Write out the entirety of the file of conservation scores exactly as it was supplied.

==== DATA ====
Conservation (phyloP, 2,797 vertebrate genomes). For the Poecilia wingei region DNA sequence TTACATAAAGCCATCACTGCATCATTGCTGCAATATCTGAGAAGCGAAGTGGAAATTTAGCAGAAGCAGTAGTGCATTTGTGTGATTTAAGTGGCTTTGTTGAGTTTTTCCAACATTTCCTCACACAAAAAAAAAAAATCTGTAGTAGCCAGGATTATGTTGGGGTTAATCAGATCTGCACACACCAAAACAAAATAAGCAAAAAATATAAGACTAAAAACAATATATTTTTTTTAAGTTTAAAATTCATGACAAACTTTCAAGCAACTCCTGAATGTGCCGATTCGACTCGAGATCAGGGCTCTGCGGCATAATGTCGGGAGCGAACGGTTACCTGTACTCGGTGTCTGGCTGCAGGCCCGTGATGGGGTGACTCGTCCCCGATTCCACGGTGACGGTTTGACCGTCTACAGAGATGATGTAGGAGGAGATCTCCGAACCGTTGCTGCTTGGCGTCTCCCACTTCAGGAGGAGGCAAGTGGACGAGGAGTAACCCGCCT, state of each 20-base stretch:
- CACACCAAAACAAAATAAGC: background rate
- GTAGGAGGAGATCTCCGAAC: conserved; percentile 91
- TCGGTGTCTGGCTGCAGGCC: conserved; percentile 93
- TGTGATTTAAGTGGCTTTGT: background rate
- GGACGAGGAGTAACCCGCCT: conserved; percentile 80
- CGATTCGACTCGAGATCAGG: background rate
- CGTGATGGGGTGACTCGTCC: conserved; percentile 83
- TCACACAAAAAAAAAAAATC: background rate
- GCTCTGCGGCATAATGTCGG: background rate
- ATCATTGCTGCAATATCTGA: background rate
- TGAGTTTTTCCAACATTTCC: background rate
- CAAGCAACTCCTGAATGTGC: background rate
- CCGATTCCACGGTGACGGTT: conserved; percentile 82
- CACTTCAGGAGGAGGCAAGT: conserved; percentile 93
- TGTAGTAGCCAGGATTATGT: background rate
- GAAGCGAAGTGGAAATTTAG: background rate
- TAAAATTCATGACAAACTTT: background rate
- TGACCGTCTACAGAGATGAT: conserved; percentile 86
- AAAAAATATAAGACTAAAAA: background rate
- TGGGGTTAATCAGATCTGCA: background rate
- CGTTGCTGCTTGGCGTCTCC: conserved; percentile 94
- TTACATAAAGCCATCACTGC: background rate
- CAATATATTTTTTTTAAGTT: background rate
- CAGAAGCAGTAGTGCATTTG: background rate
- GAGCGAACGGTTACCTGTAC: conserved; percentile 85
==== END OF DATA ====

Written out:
Conservation (phyloP, 2,797 vertebrate genomes). For the Poecilia wingei region DNA sequence TTACATAAAGCCATCACTGCATCATTGCTGCAATATCTGAGAAGCGAAGTGGAAATTTAGCAGAAGCAGTAGTGCATTTGTGTGATTTAAGTGGCTTTGTTGAGTTTTTCCAACATTTCCTCACACAAAAAAAAAAAATCTGTAGTAGCCAGGATTATGTTGGGGTTAATCAGATCTGCACACACCAAAACAAAATAAGCAAAAAATATAAGACTAAAAACAATATATTTTTTTTAAGTTTAAAATTCATGACAAACTTTCAAGCAACTCCTGAATGTGCCGATTCGACTCGAGATCAGGGCTCTGCGGCATAATGTCGGGAGCGAACGGTTACCTGTACTCGGTGTCTGGCTGCAGGCCCGTGATGGGGTGACTCGTCCCCGATTCCACGGTGACGGTTTGACCGTCTACAGAGATGATGTAGGAGGAGATCTCCGAACCGTTGCTGCTTGGCGTCTCCCACTTCAGGAGGAGGCAAGTGGACGAGGAGTAACCCGCCT, state of each 20-base stretch:
- CACACCAAAACAAAATAAGC: background rate
- GTAGGAGGAGATCTCCGAAC: conserved; percentile 91
- TCGGTGTCTGGCTGCAGGCC: conserved; percentile 93
- TGTGATTTAAGTGGCTTTGT: background rate
- GGACGAGGAGTAACCCGCCT: conserved; percentile 80
- CGATTCGACTCGAGATCAGG: background rate
- CGTGATGGGGTGACTCGTCC: conserved; percentile 83
- TCACACAAAAAAAAAAAATC: background rate
- GCTCTGCGGCATAATGTCGG: background rate
- ATCATTGCTGCAATATCTGA: background rate
- TGAGTTTTTCCAACATTTCC: background rate
- CAAGCAACTCCTGAATGTGC: background rate
- CCGATTCCACGGTGACGGTT: conserved; percentile 82
- CACTTCAGGAGGAGGCAAGT: conserved; percentile 93
- TGTAGTAGCCAGGATTATGT: background rate
- GAAGCGAAGTGGAAATTTAG: background rate
- TAAAATTCATGACAAACTTT: background rate
- TGACCGTCTACAGAGATGAT: conserved; percentile 86
- AAAAAATATAAGACTAAAAA: background rate
- TGGGGTTAATCAGATCTGCA: background rate
- CGTTGCTGCTTGGCGTCTCC: conserved; percentile 94
- TTACATAAAGCCATCACTGC: background rate
- CAATATATTTTTTTTAAGTT: background rate
- CAGAAGCAGTAGTGCATTTG: background rate
- GAGCGAACGGTTACCTGTAC: conserved; percentile 85